The Chinese authority style is quite interesting. The most inconspicuous people can turn out to be directors or managers. Men, especially, dress down, seldom wearing a tie for example. There is no question however about the order of deference. When I stated talking to the teachers in the Hubei Foreign Trade School recently, women teachers immediately withdrew on the arrival of a male, and younger males immediately excused themselves when a male teacher in his mid fifties arrived, even though he was least able to contribute to an exchange.
The President of WTUSM is a small, slightly rotund man. There is not a sharp angle in his body, and he fits in easily with every social group. He can maintain a reasonable, courteous conversation in English, a routine no doubt well practised on his many international trips (which he took care to tell us about). There were perhaps a dozen or more people at the circular table, but apart from one or two short comments by other staff members, all conversation was an exchange with the President. I tried to elicit a little discussion from Professor L, head of FAO, on my left, but his responses were cursory - apparently cross-talk is not done - and on a couple of occasions the President took up my queries to L directly, ignoring the other man. As the tribal elder, I had even prepared a little speech, but the format left no scope for that kind of game.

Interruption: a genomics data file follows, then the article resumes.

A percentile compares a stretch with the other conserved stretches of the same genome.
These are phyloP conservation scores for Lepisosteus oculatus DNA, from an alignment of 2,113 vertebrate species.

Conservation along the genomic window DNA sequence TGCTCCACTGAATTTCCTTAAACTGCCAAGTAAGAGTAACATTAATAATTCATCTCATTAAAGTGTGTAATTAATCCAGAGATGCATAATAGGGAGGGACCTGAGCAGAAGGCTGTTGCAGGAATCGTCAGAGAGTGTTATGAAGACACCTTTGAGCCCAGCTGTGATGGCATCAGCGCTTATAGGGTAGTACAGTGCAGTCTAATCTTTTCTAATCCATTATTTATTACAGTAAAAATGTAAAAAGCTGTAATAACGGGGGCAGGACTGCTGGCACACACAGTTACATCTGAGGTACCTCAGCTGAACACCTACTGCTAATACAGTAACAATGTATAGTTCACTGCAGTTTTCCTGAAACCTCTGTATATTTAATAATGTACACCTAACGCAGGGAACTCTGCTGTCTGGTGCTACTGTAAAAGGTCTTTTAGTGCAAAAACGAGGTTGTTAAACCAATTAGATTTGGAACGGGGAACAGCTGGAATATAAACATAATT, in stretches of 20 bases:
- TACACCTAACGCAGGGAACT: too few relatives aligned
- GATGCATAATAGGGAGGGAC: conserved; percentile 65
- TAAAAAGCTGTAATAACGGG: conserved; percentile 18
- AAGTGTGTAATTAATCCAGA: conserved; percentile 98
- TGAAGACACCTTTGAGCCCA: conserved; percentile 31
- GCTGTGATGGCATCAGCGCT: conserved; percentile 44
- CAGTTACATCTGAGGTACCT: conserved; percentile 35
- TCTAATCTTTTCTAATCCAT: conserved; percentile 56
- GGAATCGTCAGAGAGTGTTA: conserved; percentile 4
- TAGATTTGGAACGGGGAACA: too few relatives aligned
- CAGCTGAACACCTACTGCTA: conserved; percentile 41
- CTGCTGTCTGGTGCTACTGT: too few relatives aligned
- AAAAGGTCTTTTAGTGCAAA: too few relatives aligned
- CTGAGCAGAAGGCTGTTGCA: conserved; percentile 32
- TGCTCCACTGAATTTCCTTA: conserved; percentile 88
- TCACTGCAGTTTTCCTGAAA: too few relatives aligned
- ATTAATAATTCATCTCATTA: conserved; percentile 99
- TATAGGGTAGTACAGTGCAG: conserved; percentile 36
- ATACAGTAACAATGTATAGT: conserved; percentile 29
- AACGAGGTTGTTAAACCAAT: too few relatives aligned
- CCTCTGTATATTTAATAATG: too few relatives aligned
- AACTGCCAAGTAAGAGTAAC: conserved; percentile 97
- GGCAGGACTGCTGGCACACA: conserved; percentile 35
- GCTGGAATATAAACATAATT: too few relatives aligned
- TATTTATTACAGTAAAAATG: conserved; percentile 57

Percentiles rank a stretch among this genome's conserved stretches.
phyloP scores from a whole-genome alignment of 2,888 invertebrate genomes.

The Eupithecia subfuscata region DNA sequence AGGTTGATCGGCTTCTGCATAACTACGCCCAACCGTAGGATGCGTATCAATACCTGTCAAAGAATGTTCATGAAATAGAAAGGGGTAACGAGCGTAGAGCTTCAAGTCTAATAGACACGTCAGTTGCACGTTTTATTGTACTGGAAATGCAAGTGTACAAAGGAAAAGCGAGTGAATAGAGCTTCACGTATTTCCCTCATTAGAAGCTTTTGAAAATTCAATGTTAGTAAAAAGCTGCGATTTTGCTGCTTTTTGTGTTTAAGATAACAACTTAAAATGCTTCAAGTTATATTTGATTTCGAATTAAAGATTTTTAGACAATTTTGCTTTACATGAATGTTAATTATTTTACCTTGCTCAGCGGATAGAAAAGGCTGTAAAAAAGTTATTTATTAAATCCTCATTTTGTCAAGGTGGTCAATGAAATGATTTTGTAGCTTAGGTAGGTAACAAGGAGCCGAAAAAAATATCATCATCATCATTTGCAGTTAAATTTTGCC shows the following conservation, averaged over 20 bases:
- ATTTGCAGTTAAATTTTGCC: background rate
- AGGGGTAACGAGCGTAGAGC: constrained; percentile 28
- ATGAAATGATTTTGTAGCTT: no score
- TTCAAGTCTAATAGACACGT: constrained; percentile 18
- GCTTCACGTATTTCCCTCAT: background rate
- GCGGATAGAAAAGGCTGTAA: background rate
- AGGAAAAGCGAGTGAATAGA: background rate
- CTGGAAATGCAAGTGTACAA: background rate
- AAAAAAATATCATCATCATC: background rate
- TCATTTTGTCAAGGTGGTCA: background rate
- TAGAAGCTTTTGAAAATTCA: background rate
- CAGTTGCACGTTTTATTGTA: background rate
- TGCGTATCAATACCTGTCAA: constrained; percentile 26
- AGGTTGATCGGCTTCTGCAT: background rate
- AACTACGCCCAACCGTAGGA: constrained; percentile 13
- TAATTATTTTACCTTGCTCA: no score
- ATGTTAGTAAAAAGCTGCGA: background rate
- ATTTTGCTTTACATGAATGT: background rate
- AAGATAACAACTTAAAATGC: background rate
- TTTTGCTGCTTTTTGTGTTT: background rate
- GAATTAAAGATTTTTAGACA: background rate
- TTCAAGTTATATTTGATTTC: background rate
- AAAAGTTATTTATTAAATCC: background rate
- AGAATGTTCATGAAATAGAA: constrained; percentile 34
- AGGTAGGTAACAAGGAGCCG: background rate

Perhaps a half of the Chinese staff members present at the dinner spoke no English. Since the President decreed at the start of the meal that English was the medium, they were effectively struck dumb. The whole hierarchy of the Foreign Affairs Office was represented, including the man who invariably drives us on visits to shops etc. also had his place at the table. Perhaps he has some kind of security role as well (??).
Whatever else this place teaches, bar tendering skills are not amongst them. On a normal day that dining staff is likely to present dishes in random order at long intervals. Tonight the girl doing the honours promptly spilled wine all over the President's napkin, then repeated the performance several more times around the table. Ah well, who am I to be critical? My Chinese manners were probably appalling! In Australia this dinner would have gone on and on, or we might have retired to a comfortable spot for some real conversation. But this is China. Once the regulation courses had been served the whole show came to a sudden and abrupt halt... Thank you, goodnight. Duty done!